In 2018, Netflix continued to elevate itself as one of the best streaming services in terms of original content, with plenty of exciting new films across a broad spread of genres. This approach is only set to continue and become more ambitious, as we recently learned that the platform is aiming to release 90 Netflix Original movies per year, with budgets as high as $200 million.
Over the past several months, Netflix has released numerous high-profile feature films, of which not only affect pop culture, but also represent viable contenders during awards season. Modern filmmakers understand the value and importance of a theatrical release, but they also realize that audiences can have an impactful cinematic experience at home as well. Moreover, distribution on streaming service allows indie and arthouse films that might otherwise have been little-seen to reach a greater number of people.
If you have a Netflix subscription and are wondering where best to dive into the pile of Netflix Original films released last year, here's our guide to the best of the best.
- This Page: The Top 10-6 Best Netflix Original Films of 2018
- Page 2: The Top 5 Best Netflix Original Films of 2018
10. MAY THE DEVIL TAKE YOU
Based on Indonesian director Timo Tjahjanto's career trajectory, he will be a streaming superstar in the near future. For this supernatural horror film, Tjahjanto features two strong female leads in Pevita Pearce and Chelsea Islan, both of whom need and deserve more international exposure. May the Devil Take You marks a departure from the director's pencak silat-themed movies Headshot and The Night Comes for Us, as it’s primarily a haunted house story about a wealthy man who makes a deal with the devil, leaving his daughters and third wife to sort through the mess when he falls sick. In that sense, May the Devil Take You is a traditional horror featuring the usual scare tactics, but it's more viscerally impactful than most 2018 films of the same genre.
Visually, May the Devil Take You will remind some viewers of Hereditary, thanks to a wall-crawling demon and the inherent familial dread. But Tjahjanto pushes a bit harder with his imagery, and he lingers on certain shots for maximum effect. May the Devil Take You seems most interested in fluid, extended chaos rather than sudden jolts. In other words, Tjahjanto's scariest visuals are purely unnerving, designed to find a place in the audience's subconscious. Scene by scene, Islan's Alfie retreats further within her own mind, while Pearce’s Maya becomes increasingly animated, creating a powerful character dynamic while allowing each actress to showcase different aspects of their skill sets as performers.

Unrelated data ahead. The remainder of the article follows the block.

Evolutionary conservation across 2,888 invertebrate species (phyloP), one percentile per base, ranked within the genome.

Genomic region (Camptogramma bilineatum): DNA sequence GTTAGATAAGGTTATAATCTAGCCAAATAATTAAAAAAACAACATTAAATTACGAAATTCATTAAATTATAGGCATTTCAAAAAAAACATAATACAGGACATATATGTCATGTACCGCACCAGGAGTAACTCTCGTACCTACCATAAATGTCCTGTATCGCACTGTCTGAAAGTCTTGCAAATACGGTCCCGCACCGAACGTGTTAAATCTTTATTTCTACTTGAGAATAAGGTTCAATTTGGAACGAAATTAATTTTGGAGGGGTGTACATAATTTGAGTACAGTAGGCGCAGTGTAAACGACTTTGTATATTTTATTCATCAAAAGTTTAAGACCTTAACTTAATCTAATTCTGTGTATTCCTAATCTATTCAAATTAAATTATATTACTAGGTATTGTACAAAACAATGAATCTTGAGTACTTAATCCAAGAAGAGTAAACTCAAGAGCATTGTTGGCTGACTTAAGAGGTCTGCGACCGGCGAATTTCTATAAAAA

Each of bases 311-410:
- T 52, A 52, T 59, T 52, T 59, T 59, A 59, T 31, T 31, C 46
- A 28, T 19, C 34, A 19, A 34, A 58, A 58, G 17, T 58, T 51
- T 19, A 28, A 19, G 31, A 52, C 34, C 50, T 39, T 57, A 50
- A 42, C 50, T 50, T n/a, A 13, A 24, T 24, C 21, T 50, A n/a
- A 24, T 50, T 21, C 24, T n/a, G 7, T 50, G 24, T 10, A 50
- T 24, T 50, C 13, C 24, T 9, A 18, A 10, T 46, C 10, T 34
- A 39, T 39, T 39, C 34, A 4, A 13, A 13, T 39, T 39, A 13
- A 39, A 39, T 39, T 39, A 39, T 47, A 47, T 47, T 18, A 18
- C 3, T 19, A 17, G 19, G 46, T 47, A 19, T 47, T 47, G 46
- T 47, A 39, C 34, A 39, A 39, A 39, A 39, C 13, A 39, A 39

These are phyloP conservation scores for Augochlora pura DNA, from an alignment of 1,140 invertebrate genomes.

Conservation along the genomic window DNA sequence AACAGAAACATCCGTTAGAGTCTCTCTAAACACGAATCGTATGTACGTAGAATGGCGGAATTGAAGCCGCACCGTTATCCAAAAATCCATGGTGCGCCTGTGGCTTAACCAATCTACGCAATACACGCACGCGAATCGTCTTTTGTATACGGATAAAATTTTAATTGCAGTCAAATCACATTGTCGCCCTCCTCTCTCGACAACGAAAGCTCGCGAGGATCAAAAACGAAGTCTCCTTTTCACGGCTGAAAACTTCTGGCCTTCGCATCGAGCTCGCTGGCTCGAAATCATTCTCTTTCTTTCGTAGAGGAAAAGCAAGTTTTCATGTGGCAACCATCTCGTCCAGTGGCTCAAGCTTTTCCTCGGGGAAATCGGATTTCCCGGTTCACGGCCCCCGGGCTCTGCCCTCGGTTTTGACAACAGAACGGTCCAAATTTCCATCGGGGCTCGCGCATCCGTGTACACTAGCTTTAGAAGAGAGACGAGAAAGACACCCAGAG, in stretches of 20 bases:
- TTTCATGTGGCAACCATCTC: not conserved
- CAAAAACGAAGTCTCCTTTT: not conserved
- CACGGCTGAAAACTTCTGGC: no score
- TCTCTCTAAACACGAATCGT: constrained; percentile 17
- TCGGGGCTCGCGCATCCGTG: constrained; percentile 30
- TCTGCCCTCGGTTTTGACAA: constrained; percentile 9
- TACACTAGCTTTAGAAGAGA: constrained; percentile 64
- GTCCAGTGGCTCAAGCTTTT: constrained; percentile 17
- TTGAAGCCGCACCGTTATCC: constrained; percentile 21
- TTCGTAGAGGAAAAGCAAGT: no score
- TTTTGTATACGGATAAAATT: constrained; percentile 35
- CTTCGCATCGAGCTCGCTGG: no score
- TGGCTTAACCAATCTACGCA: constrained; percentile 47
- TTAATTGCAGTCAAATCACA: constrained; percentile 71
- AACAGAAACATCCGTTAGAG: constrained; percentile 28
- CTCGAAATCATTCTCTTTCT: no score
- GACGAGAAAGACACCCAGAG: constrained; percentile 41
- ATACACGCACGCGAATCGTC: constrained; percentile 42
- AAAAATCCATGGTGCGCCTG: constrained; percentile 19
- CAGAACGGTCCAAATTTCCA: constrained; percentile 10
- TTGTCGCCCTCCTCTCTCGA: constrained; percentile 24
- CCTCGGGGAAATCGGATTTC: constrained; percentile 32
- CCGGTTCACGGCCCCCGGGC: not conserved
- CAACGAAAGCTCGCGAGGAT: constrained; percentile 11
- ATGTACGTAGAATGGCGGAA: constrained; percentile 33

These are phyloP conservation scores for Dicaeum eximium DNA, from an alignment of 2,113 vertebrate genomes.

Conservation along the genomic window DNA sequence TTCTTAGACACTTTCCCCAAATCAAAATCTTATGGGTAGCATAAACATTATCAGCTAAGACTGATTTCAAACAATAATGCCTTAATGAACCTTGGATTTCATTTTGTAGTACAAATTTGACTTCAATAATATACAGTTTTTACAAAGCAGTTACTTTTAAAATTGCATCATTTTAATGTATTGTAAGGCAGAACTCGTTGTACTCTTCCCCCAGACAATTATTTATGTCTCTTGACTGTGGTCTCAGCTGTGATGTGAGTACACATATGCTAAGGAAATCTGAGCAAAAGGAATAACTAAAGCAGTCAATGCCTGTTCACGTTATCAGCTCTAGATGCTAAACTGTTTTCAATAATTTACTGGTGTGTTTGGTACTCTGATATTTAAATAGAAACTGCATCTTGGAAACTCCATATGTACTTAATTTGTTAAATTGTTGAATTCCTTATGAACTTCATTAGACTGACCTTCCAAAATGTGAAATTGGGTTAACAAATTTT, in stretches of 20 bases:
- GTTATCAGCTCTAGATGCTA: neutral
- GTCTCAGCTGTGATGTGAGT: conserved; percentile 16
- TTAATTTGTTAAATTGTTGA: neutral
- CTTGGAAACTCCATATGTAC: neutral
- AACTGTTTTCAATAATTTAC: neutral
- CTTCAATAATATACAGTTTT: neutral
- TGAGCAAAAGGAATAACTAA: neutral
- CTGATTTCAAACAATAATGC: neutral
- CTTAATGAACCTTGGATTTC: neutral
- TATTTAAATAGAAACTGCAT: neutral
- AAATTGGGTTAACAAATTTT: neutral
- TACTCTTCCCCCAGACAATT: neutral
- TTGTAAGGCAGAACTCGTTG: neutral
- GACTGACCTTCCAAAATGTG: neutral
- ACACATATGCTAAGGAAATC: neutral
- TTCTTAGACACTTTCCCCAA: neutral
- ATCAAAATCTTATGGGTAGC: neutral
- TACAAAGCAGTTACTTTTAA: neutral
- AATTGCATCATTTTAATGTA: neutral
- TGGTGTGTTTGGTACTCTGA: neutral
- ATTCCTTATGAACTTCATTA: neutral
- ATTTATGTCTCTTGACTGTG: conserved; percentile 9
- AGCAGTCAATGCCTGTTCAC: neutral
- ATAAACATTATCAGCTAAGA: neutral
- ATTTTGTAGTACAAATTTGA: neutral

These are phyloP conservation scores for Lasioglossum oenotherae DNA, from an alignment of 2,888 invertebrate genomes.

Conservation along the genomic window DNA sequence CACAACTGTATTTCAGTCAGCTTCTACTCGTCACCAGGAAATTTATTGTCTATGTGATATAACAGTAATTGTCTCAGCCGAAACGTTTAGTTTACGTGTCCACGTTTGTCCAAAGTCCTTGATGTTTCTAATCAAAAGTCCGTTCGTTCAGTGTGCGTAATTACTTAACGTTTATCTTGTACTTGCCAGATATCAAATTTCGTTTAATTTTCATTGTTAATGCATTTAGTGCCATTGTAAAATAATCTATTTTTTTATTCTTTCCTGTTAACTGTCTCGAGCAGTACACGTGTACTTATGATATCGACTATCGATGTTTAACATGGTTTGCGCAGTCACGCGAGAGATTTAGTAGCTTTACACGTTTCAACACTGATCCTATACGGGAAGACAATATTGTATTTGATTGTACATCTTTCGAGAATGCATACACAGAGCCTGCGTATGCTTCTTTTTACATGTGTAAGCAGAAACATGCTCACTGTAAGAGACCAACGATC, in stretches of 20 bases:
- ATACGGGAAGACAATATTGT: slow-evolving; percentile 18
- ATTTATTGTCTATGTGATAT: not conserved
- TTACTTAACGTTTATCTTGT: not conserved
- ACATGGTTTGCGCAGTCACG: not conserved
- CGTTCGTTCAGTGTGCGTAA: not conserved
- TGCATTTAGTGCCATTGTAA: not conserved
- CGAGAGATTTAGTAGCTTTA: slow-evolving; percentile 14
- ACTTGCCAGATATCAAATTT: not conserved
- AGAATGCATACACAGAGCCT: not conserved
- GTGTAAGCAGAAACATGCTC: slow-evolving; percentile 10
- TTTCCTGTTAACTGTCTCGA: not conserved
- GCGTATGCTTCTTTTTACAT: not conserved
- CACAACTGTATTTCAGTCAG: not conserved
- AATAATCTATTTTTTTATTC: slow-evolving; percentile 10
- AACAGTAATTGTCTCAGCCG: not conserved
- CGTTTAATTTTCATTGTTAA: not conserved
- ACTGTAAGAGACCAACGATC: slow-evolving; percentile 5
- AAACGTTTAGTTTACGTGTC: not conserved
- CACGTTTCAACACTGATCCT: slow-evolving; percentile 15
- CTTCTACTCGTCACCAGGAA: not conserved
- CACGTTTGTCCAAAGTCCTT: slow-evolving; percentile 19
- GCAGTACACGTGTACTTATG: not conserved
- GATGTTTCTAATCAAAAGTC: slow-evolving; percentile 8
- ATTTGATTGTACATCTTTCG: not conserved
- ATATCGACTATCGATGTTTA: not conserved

9. HOLD THE DARK
If you’re familiar with Blue Ruin, Green Room, or even the first two episodes of HBO’s True Detective Season 3, then you know that Jeremy Saulnier is one of American cinema’s most talented filmmakers. In his Alaska-set Netflix movie Hold the Dark, Medora Sloane (Riley Keough) recruits a writer (Jeffrey Wright) to help find her son, who is presumed dead after being taken by wolves. When her partner Vernon (Alexander Skarsgård) returns from war, the narrative takes a complex and dark turn, as Saulnier contrasts moody, meditative sequences with one of the most disturbing shootout scenes of 2018.
Based on William Giraraldi’s 2015 novel of the same name, Hold the Dark's screenplay was written by Macon Blair, a frequent Saulnier collaborator and one of the film’s supporting actors. Together, the two create a stunning portrait of dread and unbreakable bonds, infusing supernatural elements to suggest that life up north requires a spiritual connection with the land and the past. The costume and set design is especially on-point, but it's the collective performances and Saulnier's pacing that creates a world of which feels at once welcoming and threatening.